I shoot a lot of indoor sporting events like basketball where I almost always use a setting of ISO 6400. As an experiment I tried shooting a basketball game at ISO 10000, but I wasn't thrilled with the results, so ISO 6400 is currently as high as I go. According to the D700 User's Manual in-camera noise reduction kicks in at ISO 2000 if High ISO NR is set to High, Normal, or Low, and even if the High ISO NR setting is Off noise reduction kicks in at ISO 8000.
I created custom noise profiles for my D700 using the technique prescribed by PictureCode, the Noise Ninja vendor. I had High ISO NR set to Off on my D700 when I created those profiles. The more I think about this the more I think it makes sense to leave High ISO NR set to Off as it is now. After all, since it is obvious that Noise Ninja is capable of removing noise that the in-camera NR system is incapable of removing why not let Noise Ninja perform the whole noise reduction function?
#3. "RE: Request feedback re Noise Ninja issue" | In response to Reply # 2Sat 30-Jan-10 08:57 PM
>The more I think about this the more I think it
>makes sense to leave High ISO NR set to Off as it is now.
>After all, since it is obvious that Noise Ninja is capable of
>removing noise that the in-camera NR system is incapable of
>removing why not let Noise Ninja perform the whole noise
Sounds sensible to me.
#4. "RE: Request feedback re Noise Ninja issue" | In response to Reply # 0
Bob, I have been waiting for one of our more learned colleagues to ask this question, but I can wait no longer. Why are you shooting JPEG?
I would suggest capturing in NEF format and using NX 2 as the initial step in post processing. With NX 2 you can reset sharpening and noise reduction (and other things) to whatever you want just as though it had been set in the camera.
I find that noise reduction and sharpening settings often work against each other and finding an optimum balance requires some patience and both noise reduction and sharpening software.
My camera is set to produce the best image on my monitor. I know it will not necessarily print all that well, but I get a good first look at the image and can judge any focus and camera movement issues more easily. The images that I wish to print are then loaded into NX 2 and I turn off ALL sharpening and noise reduction. After some global adjustments and EXIF entries I routinely make, I save the file in 16 bit tiff format. With that done, it is off to PS CS4 where I do my balancing act with noise reduction and sharpening. I follow that with local adjustments, output sharpening and print.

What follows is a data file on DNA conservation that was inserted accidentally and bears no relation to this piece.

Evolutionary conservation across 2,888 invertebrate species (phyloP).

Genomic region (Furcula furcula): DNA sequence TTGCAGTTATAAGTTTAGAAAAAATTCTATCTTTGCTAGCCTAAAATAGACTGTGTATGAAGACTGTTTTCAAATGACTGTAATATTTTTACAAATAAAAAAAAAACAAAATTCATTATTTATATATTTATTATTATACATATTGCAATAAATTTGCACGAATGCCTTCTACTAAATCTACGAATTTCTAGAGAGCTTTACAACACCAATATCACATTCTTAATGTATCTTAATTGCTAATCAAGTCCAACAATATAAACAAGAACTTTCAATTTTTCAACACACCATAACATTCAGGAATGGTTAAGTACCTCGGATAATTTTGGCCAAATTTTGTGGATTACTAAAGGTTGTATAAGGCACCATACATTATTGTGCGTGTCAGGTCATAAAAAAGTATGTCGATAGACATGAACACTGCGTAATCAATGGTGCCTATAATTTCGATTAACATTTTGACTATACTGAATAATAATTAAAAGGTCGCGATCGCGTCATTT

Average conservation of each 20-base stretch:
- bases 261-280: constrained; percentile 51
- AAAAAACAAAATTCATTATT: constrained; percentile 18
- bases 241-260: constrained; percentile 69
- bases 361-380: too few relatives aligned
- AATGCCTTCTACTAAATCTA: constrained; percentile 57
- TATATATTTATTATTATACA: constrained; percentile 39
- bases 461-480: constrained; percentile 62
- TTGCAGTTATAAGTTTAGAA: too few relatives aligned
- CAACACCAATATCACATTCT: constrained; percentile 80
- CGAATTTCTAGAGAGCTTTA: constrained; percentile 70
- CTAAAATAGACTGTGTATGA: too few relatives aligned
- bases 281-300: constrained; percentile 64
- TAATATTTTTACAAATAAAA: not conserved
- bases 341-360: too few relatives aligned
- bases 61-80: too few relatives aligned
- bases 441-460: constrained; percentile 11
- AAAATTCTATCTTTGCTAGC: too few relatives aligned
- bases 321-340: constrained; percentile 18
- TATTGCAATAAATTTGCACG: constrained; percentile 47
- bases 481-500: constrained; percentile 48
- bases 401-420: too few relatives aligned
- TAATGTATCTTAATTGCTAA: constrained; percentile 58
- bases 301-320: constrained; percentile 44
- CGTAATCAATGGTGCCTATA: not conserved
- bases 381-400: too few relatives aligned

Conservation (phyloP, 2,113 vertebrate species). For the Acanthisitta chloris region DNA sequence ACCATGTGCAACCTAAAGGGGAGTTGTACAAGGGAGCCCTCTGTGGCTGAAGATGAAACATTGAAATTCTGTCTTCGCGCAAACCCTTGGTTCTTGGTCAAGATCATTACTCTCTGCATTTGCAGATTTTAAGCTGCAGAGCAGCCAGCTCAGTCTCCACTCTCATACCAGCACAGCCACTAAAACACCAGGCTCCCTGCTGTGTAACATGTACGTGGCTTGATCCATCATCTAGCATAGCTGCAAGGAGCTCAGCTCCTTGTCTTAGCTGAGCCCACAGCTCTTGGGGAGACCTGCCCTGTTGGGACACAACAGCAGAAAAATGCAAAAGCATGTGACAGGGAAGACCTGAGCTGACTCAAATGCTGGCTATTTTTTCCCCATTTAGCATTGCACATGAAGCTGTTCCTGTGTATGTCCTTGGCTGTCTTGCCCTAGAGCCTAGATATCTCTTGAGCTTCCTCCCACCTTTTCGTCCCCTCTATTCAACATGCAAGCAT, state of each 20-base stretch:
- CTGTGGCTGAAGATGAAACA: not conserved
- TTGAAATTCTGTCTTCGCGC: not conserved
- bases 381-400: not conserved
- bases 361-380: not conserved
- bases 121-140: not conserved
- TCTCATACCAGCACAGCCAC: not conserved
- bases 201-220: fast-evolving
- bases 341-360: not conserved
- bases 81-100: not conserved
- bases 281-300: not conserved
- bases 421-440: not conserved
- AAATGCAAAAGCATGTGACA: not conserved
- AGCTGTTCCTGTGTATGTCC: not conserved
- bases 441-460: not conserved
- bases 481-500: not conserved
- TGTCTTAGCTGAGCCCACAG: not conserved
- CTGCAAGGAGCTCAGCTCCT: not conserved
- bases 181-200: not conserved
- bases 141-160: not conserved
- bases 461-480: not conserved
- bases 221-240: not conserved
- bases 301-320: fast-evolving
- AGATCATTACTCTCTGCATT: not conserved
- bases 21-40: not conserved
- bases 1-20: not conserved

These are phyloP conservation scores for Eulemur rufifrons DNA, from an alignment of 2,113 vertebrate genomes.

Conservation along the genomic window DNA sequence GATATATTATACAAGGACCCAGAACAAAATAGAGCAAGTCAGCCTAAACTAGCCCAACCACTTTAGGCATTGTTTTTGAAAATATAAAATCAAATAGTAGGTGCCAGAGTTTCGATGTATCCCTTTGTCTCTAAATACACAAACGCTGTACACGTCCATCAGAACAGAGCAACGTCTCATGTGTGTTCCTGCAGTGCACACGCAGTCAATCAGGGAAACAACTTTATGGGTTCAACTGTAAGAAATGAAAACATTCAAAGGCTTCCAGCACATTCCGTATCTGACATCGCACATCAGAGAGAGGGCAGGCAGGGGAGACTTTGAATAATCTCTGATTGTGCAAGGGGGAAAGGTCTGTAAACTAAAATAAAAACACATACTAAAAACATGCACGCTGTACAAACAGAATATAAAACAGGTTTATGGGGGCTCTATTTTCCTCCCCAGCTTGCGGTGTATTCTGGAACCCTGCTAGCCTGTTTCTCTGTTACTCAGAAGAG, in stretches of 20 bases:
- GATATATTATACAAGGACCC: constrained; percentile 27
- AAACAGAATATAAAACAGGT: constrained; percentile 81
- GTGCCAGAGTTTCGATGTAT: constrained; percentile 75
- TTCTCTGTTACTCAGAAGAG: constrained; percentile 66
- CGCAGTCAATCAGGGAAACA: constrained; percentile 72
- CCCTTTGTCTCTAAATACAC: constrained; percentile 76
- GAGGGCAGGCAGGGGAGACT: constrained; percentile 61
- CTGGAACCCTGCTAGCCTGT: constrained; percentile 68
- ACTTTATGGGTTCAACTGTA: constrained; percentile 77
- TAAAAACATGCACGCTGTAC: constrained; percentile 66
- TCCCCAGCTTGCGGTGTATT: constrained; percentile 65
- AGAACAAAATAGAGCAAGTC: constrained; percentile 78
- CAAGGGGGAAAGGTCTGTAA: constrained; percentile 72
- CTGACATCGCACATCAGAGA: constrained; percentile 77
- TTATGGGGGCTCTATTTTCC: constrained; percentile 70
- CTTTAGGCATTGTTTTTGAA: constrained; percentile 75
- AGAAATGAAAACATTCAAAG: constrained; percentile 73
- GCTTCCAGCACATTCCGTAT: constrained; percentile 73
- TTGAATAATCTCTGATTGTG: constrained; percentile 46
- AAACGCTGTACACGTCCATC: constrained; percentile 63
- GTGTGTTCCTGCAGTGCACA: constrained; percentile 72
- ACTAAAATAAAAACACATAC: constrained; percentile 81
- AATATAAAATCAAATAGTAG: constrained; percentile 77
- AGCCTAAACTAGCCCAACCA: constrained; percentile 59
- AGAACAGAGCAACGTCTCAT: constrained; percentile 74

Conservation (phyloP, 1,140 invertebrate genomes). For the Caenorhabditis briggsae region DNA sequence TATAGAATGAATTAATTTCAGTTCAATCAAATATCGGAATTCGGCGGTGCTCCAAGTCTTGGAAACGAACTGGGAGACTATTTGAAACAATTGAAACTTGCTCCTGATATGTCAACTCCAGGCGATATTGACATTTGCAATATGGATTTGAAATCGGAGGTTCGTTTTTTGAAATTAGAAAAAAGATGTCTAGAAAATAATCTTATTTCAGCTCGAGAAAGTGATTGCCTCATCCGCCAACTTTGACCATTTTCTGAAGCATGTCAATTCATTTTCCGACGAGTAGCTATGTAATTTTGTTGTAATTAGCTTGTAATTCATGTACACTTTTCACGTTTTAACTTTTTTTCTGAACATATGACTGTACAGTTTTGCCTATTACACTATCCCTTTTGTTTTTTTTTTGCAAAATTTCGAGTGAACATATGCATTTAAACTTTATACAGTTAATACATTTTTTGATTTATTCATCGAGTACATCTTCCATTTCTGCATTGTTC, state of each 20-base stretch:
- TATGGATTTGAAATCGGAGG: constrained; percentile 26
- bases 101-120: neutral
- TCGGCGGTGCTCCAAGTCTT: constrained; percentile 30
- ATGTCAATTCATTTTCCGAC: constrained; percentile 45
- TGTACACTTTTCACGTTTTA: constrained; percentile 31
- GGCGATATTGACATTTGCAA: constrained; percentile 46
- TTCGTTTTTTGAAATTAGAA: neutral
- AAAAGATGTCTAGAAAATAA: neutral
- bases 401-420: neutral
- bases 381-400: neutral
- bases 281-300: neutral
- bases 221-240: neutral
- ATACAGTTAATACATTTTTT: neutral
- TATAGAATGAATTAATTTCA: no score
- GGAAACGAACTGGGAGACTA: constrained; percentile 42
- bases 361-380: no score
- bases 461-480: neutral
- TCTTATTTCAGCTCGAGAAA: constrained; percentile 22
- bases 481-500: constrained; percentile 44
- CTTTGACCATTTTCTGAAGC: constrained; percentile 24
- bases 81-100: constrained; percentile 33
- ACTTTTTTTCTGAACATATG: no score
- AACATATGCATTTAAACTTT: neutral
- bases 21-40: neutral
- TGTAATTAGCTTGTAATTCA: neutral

I do not know, but I suspect that Noise Ninja would work better with a 16 bit tiff (from a 14 bit nef) than with an 8 bit jpeg. I am surprised nobody commented on that. Perhaps in my haste I missed them.
My personal workflow is not set in concrete. Any comments would be very welcome.
#5. "RE: Request feedback re Noise Ninja issue" | In response to Reply # 4Sat 06-Feb-10 11:33 AM
>Bob, I have been waiting for one of our more learned
>colleagues to ask this question, but I can wait no longer.
>Why are you shooting JPEG?
Holy Toledo! Do we have a troll in our midst? Phil, the reason our learned colleagues have not asked this question is because they are wise enough to know that the question is a loaded one and likely to evoke another senseless RAW vs. JPEG war. I won't be provoked into engaging in any such war by attempting to answer the question. If you want to stir things up you will have to go elsewhere and ask somebody else this question.
#8. "RE: Request feedback re Noise Ninja issue" | In response to Reply # 5Sat 06-Feb-10 05:44 PM
>Holy Toledo! Do we have a troll in our midst?
Yeesh. I vote we post comments like this somewhere other than Nikonians.
Frankly, I think there's a large body of opinion which eschews the use of JPG for no good reason other than the well-marketed insistence by software makers that NEF/RAW is best. I shoot JPG High+NEF all the time. Most of what I edit are JPG files though - for personal use including large format printing, for research work, for (occasional) sale. Never had a problem. Once in a while however, I do encounter the need for an edit which can't effectively be done in a JPG format, and that's when I switch to NEF/RAW.
There are several other answers to Phil's question. For instance, if Capture NX2 wasn't inextricably burdened with one of the worst and most unintuitively difficult user interfaces ever, it would probably be selling like hotcakes. The software functionality is excellent. It's usability is horrible. The learning curve is unnecessarily steep. Why on earth should anyone spend the kind of time and money (US$180/CAN$250) needed to learn Capture NX2?